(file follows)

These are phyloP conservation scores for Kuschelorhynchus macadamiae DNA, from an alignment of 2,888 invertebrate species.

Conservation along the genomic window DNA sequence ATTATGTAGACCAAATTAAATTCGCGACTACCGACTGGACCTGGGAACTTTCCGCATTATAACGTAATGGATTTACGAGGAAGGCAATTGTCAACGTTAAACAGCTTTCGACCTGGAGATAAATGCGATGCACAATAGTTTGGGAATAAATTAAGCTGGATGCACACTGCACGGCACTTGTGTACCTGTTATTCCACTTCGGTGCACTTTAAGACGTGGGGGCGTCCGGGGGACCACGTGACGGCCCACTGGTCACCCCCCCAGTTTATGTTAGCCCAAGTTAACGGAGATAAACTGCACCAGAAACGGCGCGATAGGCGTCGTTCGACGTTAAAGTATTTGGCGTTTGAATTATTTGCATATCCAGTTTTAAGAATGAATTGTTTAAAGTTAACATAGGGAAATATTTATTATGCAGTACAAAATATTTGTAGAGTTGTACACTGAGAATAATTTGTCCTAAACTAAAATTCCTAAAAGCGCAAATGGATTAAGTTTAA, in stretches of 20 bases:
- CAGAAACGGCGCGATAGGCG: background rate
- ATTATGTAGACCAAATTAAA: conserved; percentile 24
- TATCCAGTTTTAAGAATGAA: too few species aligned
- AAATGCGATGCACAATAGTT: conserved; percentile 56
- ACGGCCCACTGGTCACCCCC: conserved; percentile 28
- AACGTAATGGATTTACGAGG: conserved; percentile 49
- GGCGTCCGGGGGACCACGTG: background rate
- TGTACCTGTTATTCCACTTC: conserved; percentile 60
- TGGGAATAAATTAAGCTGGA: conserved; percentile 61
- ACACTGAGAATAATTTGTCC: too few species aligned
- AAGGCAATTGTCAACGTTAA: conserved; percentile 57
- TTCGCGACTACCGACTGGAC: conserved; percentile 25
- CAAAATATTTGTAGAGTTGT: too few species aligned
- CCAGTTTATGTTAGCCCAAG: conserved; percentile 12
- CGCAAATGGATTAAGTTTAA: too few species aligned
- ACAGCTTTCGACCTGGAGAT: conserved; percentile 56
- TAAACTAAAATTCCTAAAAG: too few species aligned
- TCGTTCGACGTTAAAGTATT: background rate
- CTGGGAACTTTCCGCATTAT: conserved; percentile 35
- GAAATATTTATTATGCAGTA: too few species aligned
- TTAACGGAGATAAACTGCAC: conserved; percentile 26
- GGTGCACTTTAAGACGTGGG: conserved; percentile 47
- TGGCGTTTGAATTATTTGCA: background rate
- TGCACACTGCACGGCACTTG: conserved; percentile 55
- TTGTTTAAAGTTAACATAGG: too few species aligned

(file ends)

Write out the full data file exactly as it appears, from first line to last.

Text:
These are phyloP conservation scores for Kuschelorhynchus macadamiae DNA, from an alignment of 2,888 invertebrate species.

Conservation along the genomic window DNA sequence ATTATGTAGACCAAATTAAATTCGCGACTACCGACTGGACCTGGGAACTTTCCGCATTATAACGTAATGGATTTACGAGGAAGGCAATTGTCAACGTTAAACAGCTTTCGACCTGGAGATAAATGCGATGCACAATAGTTTGGGAATAAATTAAGCTGGATGCACACTGCACGGCACTTGTGTACCTGTTATTCCACTTCGGTGCACTTTAAGACGTGGGGGCGTCCGGGGGACCACGTGACGGCCCACTGGTCACCCCCCCAGTTTATGTTAGCCCAAGTTAACGGAGATAAACTGCACCAGAAACGGCGCGATAGGCGTCGTTCGACGTTAAAGTATTTGGCGTTTGAATTATTTGCATATCCAGTTTTAAGAATGAATTGTTTAAAGTTAACATAGGGAAATATTTATTATGCAGTACAAAATATTTGTAGAGTTGTACACTGAGAATAATTTGTCCTAAACTAAAATTCCTAAAAGCGCAAATGGATTAAGTTTAA, in stretches of 20 bases:
- CAGAAACGGCGCGATAGGCG: background rate
- ATTATGTAGACCAAATTAAA: conserved; percentile 24
- TATCCAGTTTTAAGAATGAA: too few species aligned
- AAATGCGATGCACAATAGTT: conserved; percentile 56
- ACGGCCCACTGGTCACCCCC: conserved; percentile 28
- AACGTAATGGATTTACGAGG: conserved; percentile 49
- GGCGTCCGGGGGACCACGTG: background rate
- TGTACCTGTTATTCCACTTC: conserved; percentile 60
- TGGGAATAAATTAAGCTGGA: conserved; percentile 61
- ACACTGAGAATAATTTGTCC: too few species aligned
- AAGGCAATTGTCAACGTTAA: conserved; percentile 57
- TTCGCGACTACCGACTGGAC: conserved; percentile 25
- CAAAATATTTGTAGAGTTGT: too few species aligned
- CCAGTTTATGTTAGCCCAAG: conserved; percentile 12
- CGCAAATGGATTAAGTTTAA: too few species aligned
- ACAGCTTTCGACCTGGAGAT: conserved; percentile 56
- TAAACTAAAATTCCTAAAAG: too few species aligned
- TCGTTCGACGTTAAAGTATT: background rate
- CTGGGAACTTTCCGCATTAT: conserved; percentile 35
- GAAATATTTATTATGCAGTA: too few species aligned
- TTAACGGAGATAAACTGCAC: conserved; percentile 26
- GGTGCACTTTAAGACGTGGG: conserved; percentile 47
- TGGCGTTTGAATTATTTGCA: background rate
- TGCACACTGCACGGCACTTG: conserved; percentile 55
- TTGTTTAAAGTTAACATAGG: too few species aligned